2. Does their personality match yours?

Most people don't think about the personality of the photographer, but I always tell people that this is critical. Remember, if you are hiring a photographer to shoot your wedding or other big event, you will likely be spending 8 or more hours with them. You want to hire someone who compliments you. If you are easy going and informal, you will likely want to hire someone who mirrors that attitude. I insert myself into each family as I am shooting their event. It lets me get to know them really well, determine who they are, have fun with them, and share the passion for photography.

3. How much does it cost for the photographer and the end products?

Once people determine that the photographer is capable of delivering high quality images in the preferred style, and they have a good rapport with the photographer, the next question is usually about cost.

In my opinion, there are some factors which might influence the pricing:

* Geography - the cost would likely be more in higher-cost cities
* Experience - the more experienced (& higher quality) a photographer, the higher the price might be
* Duration of the photography - you need to know how many hours of coverage you are getting
* Deliverables - are these included in a package or are you paying separately for digital, prints and an album? * If you are paying a la carte, how much do these options cost?

And having been a professional photographer for 15 years, I know that pricing can be all over the map. There are photographers that can be found on Craigslist and other web sites who will shoot an all-day event for $300, and there are some high-end photographers who might charge $50k for their team to capture a full day.

4. Are the photos that you order going to be fully retouched?

Typically photographers will deliver images in one of following categories:

1. Not retouched at all (just exported to a JPEG format and handed to the client)
2. Minor retouching (usually batch processed in Lightroom)
3. Full retouching (fully completing each image)

Next month I will be presenting at B&H Photo in New York, and I will be talking about what it takes to take a good photo from the camera and retouch it to make it great. It is my belief that a good photographer should strive to capture an image that gets us 90% to the final deliverable. But this is still not a finished product. I fully retouch every photo that my clients order. Typically this means making adjustments to the exposure levels, shadows, highlights, white balance and then remove fly-away hairs, acne, exit signs, and other distractions.

You need to be aware of this before hiring a photographer, because your expectations of a finished product and theirs may differ.

5. How long will your photographer spend with you?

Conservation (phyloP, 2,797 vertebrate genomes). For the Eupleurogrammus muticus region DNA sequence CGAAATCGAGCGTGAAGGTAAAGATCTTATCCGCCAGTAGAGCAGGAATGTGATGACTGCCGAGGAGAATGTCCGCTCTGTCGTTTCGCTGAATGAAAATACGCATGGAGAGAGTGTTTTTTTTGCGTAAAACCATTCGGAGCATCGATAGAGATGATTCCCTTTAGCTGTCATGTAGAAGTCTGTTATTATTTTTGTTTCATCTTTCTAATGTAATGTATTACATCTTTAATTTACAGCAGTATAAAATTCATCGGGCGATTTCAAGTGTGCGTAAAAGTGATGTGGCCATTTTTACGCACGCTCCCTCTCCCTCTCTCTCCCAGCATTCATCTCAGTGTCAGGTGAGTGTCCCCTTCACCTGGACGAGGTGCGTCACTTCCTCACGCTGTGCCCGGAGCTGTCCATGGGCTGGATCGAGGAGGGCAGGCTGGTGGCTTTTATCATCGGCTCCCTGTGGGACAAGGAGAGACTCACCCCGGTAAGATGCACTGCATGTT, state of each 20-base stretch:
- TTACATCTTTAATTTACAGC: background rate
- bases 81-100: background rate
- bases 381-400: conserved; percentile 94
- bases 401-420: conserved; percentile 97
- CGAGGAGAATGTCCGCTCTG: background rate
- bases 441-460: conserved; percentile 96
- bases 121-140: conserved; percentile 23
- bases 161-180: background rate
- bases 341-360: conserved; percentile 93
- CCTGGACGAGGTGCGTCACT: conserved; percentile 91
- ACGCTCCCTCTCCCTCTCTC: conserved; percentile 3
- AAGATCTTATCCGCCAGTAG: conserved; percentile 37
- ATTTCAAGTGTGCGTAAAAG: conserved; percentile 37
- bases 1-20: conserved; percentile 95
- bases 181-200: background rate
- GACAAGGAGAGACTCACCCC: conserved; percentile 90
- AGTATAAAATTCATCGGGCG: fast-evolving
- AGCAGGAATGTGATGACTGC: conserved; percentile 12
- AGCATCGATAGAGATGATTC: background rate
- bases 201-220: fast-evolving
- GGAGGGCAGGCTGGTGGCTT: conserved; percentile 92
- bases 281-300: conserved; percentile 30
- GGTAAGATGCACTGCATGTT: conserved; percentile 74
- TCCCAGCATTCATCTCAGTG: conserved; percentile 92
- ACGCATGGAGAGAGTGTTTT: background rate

Most photographers I know set their pricing based on their hourly commitment, and this is totally understandable. I base my pricing on hours when I am shooting portraits or corporate jobs.  When I shoot an all day event, I generally charge a day rate, and unless the event is unusually long, I charge a fixed fee and stay until the event is over. I do this because I want my clients to know that capturing their event in its entirety is more important than the money I am making. But either way, you will want to know what your photographer is committing to.

6. Will there be a second photographer?

Not all events need a second photographer, but I usually recommend a second shooter for weddings and large events. Here is why:

* There is a lot going on at most weddings, it can be difficult for one photographer to cover everything. This is especially true before the wedding when the ladies are getting ready at one location and the gentlemen at another venue. Unless the day is choreographed just right, it takes more than one photographer to capture both sets of the wedding party getting ready. And during the wedding and reception, it is helpful to have a second person getting photos from different angles. Can it be done with one photographer? Yes, I have done it numerous times. But life is much easier with a second photographer.

* For events with more than 300 people, it is difficult for one person to adequately cover all the attendees. And it is not just the coverage of all the people, there will likely be certain scenarios that happen during the course of the event that will be missed.

7. What is their turn around time? And how long are the proofs posted?

I already mentioned the large disparity in pricing between photographers, but will also find a vast difference in how quickly photographers will promise to get proof images to their clients. I have heard wedding photographers say that they can deliver proof images within 3 weeks of the event, and I have also heard others who take 3 months to deliver their proofs. I almost always deliver my proof images the day after the event, and I leave the gallery up for 6 months. I also extend my client's galleries for no charge if they need more time. But I am not saying that this is the norm in our industry. You want to make sure to get your proofs within a week or two of your event, and when you order prints, digitals, and even albums, I think that the turn around time should be less than 2 weeks.